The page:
Since its Independence in 1971, Bangladesh has made remarkable progress in terms of reducing poverty levels, achieving high levels of economic growth over a sustained period of time, and meeting its Millennium Development Goals (MDG) targets set by the United Nations. With some justification, Bangladesh is considered an international development success story, and the country appears to be well on track to meet its policy target of becoming a middle-income country by 2021, the same year the country will celebrate 50 years of Independence.
This book explores the central issue of Bangladeshi politics: the weakness of governance. The coexistence of a poor governance track record and a relatively strong socioeconomic performance makes Bangladesh an intriguing case which throws up exciting and relevant conceptual and policy challenges. Structured in four sections - Political Settlement, Elites and Deep Structures; Democracy, Citizenship and Values; Civil Society, Local Context and Political Change; Informality and Accountability – the book identifies and engages with these challenges. Chapters by experts in the field share a number of conceptual and epistemological principles and offer a combination of theoretical and empirical insights, and cover a good range of contemporary issues and debate.
Employing a structurally determinist perspective, this book explains politics and society in Bangladesh from a novel perspective. Academics in the field of governance and politics in developing countries, with a focus on South Asia and Bangladesh will welcome its publication.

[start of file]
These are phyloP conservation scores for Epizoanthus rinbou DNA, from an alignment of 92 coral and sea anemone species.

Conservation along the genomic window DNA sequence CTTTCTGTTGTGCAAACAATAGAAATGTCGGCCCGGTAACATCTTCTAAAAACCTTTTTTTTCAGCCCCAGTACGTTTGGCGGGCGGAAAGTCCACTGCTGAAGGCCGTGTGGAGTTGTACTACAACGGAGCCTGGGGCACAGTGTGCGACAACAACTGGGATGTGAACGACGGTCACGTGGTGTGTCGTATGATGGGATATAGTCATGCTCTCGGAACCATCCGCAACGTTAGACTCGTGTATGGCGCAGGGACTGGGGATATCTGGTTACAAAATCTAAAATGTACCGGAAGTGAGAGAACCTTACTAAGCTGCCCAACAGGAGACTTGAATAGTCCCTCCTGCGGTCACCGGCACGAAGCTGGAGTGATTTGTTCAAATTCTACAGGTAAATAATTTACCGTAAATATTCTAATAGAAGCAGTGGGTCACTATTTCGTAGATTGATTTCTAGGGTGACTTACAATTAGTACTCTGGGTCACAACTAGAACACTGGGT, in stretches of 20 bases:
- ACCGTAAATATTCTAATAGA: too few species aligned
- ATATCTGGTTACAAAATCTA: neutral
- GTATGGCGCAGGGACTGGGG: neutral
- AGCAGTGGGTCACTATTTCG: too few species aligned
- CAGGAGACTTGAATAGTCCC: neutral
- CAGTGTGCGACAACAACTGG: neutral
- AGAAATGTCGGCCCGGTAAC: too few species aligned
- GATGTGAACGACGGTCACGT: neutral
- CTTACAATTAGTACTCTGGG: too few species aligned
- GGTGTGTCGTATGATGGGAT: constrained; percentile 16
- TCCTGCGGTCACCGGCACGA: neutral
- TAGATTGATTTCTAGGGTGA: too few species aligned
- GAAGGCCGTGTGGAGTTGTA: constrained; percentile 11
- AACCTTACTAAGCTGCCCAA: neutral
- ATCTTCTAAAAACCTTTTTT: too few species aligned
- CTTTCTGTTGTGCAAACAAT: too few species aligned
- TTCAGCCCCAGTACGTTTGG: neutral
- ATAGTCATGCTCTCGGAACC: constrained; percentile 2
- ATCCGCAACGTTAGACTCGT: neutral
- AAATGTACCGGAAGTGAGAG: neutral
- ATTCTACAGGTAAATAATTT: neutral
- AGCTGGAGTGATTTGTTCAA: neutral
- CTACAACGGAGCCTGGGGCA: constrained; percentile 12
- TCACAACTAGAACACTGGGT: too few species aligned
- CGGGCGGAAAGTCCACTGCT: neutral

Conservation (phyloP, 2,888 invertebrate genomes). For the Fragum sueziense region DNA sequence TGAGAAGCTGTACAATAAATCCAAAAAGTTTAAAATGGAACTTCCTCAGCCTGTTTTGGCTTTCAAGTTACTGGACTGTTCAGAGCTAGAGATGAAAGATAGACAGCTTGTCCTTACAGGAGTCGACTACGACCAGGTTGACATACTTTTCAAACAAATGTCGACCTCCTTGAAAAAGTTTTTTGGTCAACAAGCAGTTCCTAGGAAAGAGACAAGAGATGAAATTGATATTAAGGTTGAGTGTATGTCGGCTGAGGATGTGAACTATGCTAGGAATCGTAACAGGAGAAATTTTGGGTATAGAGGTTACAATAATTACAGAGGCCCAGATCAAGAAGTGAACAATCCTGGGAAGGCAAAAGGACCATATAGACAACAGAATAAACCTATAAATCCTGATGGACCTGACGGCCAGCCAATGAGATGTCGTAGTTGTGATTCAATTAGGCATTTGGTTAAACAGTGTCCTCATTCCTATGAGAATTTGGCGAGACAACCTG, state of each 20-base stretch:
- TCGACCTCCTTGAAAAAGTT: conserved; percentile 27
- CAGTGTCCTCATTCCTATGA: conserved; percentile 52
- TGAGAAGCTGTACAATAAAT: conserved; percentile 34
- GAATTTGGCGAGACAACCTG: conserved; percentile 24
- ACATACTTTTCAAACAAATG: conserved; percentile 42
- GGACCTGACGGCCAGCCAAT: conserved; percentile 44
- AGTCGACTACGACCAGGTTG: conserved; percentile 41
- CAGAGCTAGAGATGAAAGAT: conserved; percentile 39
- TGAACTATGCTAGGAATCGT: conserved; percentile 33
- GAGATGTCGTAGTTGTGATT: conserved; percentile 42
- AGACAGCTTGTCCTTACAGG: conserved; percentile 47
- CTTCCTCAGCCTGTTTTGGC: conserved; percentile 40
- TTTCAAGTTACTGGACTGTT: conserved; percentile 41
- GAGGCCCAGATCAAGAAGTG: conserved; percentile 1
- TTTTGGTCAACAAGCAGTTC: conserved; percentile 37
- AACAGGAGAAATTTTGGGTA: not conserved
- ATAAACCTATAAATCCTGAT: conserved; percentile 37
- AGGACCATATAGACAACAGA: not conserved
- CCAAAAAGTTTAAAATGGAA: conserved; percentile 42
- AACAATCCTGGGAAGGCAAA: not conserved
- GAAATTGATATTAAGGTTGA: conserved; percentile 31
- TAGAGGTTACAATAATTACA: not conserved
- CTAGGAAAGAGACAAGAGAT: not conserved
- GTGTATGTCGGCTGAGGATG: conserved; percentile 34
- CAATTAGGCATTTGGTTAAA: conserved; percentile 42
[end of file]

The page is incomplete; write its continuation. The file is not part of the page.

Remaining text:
Table of Contents
Introduction: Contesting political space: Who governs in Bangladesh, Ipshita Basu, Joe Devine and Geof Wood
Part I: Political Settlement
1. Party dysfunction and homeostatis in Bangladesh: The old disorder restored (or not), Harry Blair
Part II: Elites and Deep Structures
2. Where are the drivers of governance reform?, Pierre Landell-Mills
Part III: Democracy, Citizenship and Values
3. Citizen-centred governance: Lessons from high performing Asian economies for Bangladesh, Habibul Haque Khondker
4. Governance, rights and the demand for democracy: Evidence from Bangladesh, Ipshita Basu, Graham K. Brown and Joe Devine
Part IV: Civil Society, Local Context and Political Change
5. Deconstructing the natural state? Is there room for de Tocqueville or only Gramsci in Bangladesh, Geof Wood
6. When things go wrong in NGOs: What can be learned from cases of organisational breakdown and ‘failure’?, David Lewis
Part V: Informality and Accountability
7. The significance of unruly politics in Bangladesh, Naomi Hossain
8. Governance challenges in Bangladesh: Old wine in not so new bottles?, Joe Devine, Ipshita Basu and Geof Wood
Ipshita Basu is Senior Lecturer in International Relations at the University of Westminster, UK.
Joe Devine is Senior Lecturer in the Department of Social and Policy Sciences, University of Bath, UK.
Geof Wood is Emeritus Professor of International Development and Visiting Professor at the Centre for Development Studies, University of Bath, UK.